But this isn’t the first app Donald has created to meet a need, but he’s gained his fair share of learning experiences from some of those early ventures. With his earlier startup, DocsNearYou, he signed a three-year lease on a building, hired five salespeople and was ready to hit the ground running. But he soon realized the sales cycle was about six months per client, which didn’t work with his model. Even though he was able to eventually sell the app to one of the developers, there was a valuable lesson: Validate your concept before you start and start lean. So with CitySmart, Donald spoke with 150 different chambers of commerce and hundreds of businesses to get feedback on the pain points he could address with his app.
Even with research, he realized you can’t account for everything. He planned to license the app to chambers of commerce across the United States and thought they’d sell it to millions of businesses nationwide. But he says he soon realized that chambers weren’t a good fit for licensing his model.
“We learned that chambers are not-for-profits, and while they love the app and what it does to propel the community, they don’t have the same level of aggressiveness that a startup would that’s selling to businesses,” he says.
So Donald pivoted to a freemium model. The base plan is free with three tiers of paid plans; a feature on the top paid subscriptions lets businesses create automated notifications to targeted customers that are within 250 feet.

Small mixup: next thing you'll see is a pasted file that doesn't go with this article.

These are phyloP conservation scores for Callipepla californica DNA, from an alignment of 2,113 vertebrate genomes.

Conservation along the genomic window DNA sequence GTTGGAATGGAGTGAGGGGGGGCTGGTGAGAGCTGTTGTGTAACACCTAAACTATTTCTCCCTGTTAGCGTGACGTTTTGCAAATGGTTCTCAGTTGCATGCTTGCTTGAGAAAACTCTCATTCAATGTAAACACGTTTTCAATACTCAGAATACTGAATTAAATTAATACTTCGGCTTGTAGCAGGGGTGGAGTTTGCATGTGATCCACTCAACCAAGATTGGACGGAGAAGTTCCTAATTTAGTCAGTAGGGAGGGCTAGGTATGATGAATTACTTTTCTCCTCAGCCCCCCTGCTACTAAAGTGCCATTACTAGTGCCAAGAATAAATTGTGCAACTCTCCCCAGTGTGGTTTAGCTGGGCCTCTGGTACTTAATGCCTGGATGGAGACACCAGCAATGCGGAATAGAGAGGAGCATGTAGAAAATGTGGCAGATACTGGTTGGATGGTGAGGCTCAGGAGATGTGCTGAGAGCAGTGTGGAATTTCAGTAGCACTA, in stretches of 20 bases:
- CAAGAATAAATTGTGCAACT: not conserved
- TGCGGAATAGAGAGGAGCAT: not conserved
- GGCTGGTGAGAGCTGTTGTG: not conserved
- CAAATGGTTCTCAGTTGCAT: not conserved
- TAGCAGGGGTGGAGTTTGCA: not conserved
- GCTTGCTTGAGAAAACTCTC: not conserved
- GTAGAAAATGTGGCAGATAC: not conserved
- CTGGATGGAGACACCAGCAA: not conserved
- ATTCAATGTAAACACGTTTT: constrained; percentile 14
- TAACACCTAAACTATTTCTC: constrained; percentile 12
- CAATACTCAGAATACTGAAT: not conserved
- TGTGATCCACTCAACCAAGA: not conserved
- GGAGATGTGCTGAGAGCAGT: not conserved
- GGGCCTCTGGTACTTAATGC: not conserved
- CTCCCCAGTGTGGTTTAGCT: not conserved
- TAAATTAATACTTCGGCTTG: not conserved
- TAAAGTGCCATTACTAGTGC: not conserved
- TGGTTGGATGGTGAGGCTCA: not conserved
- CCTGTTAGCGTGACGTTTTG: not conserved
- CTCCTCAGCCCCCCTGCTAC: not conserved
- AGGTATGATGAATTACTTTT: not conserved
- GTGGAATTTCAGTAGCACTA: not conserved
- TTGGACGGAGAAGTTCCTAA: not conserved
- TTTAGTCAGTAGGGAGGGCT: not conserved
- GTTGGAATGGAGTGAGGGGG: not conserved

But it’s not just about local businesses and chambers; he’s seen CitySmart has the potential to do more. Dallas was the first community to adopt the platform, and he says when a man there went missing, a user found him 20 minutes after the notification went out.
“We realized we have an app and a company now that can potentially help save lives and create safer communities,” he says. “That’s a big leap from just helping small businesses save money on marketing.”
And Donald has made big leaps that have primed him for being accepted into the Quake Capital Startup Accelerator in Austin, Texas, as he embarks on the next stage of his journey. He couldn’t land a similar opportunity in Kansas City, so he’s taking a three-month stint down south. Of course he’ll be making trips back home to KC to see his family and to take advantage of the resources for startups in KC.
“Every resource we’ve taken advantage of in Kansas City, I’ve been able to keep in contact with those individuals, let them know how we’re doing, how we’re scaling and how things are moving,” he says. “Now that I’m going to Austin, Texas, I feel prepared because I know I have a group of people behind me who want the best for me and CitySmart. It gives me a boost knowing that I’m going there to prove to them that their effort and insight and advice was worth it.”